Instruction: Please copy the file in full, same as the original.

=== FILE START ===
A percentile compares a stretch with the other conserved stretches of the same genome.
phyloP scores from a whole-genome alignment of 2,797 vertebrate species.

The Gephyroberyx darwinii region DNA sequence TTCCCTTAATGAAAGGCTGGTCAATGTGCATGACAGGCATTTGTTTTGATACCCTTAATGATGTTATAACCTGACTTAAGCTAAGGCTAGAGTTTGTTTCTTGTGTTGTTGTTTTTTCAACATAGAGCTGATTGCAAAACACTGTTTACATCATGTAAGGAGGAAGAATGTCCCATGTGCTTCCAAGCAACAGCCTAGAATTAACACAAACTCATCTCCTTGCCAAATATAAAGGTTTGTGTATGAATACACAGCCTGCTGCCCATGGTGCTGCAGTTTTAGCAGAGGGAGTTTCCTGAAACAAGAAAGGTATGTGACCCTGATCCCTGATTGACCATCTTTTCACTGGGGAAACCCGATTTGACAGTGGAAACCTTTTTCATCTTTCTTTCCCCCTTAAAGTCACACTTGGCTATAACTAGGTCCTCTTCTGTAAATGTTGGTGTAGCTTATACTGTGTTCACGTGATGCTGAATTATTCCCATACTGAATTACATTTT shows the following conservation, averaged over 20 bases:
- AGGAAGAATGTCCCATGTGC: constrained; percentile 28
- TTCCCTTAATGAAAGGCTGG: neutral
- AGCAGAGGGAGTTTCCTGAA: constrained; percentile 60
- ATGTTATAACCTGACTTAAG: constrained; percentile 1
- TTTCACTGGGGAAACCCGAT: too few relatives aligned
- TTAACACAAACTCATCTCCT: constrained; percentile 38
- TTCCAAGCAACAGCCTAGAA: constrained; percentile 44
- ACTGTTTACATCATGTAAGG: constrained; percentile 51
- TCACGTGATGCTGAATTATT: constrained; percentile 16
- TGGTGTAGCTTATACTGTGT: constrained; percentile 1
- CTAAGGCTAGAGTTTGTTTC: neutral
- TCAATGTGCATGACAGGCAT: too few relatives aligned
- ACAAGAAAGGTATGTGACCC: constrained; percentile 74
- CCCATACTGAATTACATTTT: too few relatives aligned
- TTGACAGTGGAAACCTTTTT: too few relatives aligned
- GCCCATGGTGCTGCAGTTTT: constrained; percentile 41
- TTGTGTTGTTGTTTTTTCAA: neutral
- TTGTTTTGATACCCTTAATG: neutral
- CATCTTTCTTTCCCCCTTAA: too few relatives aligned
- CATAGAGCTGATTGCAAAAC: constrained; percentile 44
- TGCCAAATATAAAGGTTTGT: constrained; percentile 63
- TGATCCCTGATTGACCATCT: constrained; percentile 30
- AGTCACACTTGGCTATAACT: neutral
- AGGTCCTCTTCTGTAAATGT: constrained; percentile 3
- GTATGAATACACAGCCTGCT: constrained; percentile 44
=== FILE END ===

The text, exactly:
A percentile compares a stretch with the other conserved stretches of the same genome.
phyloP scores from a whole-genome alignment of 2,797 vertebrate species.

The Gephyroberyx darwinii region DNA sequence TTCCCTTAATGAAAGGCTGGTCAATGTGCATGACAGGCATTTGTTTTGATACCCTTAATGATGTTATAACCTGACTTAAGCTAAGGCTAGAGTTTGTTTCTTGTGTTGTTGTTTTTTCAACATAGAGCTGATTGCAAAACACTGTTTACATCATGTAAGGAGGAAGAATGTCCCATGTGCTTCCAAGCAACAGCCTAGAATTAACACAAACTCATCTCCTTGCCAAATATAAAGGTTTGTGTATGAATACACAGCCTGCTGCCCATGGTGCTGCAGTTTTAGCAGAGGGAGTTTCCTGAAACAAGAAAGGTATGTGACCCTGATCCCTGATTGACCATCTTTTCACTGGGGAAACCCGATTTGACAGTGGAAACCTTTTTCATCTTTCTTTCCCCCTTAAAGTCACACTTGGCTATAACTAGGTCCTCTTCTGTAAATGTTGGTGTAGCTTATACTGTGTTCACGTGATGCTGAATTATTCCCATACTGAATTACATTTT shows the following conservation, averaged over 20 bases:
- AGGAAGAATGTCCCATGTGC: constrained; percentile 28
- TTCCCTTAATGAAAGGCTGG: neutral
- AGCAGAGGGAGTTTCCTGAA: constrained; percentile 60
- ATGTTATAACCTGACTTAAG: constrained; percentile 1
- TTTCACTGGGGAAACCCGAT: too few relatives aligned
- TTAACACAAACTCATCTCCT: constrained; percentile 38
- TTCCAAGCAACAGCCTAGAA: constrained; percentile 44
- ACTGTTTACATCATGTAAGG: constrained; percentile 51
- TCACGTGATGCTGAATTATT: constrained; percentile 16
- TGGTGTAGCTTATACTGTGT: constrained; percentile 1
- CTAAGGCTAGAGTTTGTTTC: neutral
- TCAATGTGCATGACAGGCAT: too few relatives aligned
- ACAAGAAAGGTATGTGACCC: constrained; percentile 74
- CCCATACTGAATTACATTTT: too few relatives aligned
- TTGACAGTGGAAACCTTTTT: too few relatives aligned
- GCCCATGGTGCTGCAGTTTT: constrained; percentile 41
- TTGTGTTGTTGTTTTTTCAA: neutral
- TTGTTTTGATACCCTTAATG: neutral
- CATCTTTCTTTCCCCCTTAA: too few relatives aligned
- CATAGAGCTGATTGCAAAAC: constrained; percentile 44
- TGCCAAATATAAAGGTTTGT: constrained; percentile 63
- TGATCCCTGATTGACCATCT: constrained; percentile 30
- AGTCACACTTGGCTATAACT: neutral
- AGGTCCTCTTCTGTAAATGT: constrained; percentile 3
- GTATGAATACACAGCCTGCT: constrained; percentile 44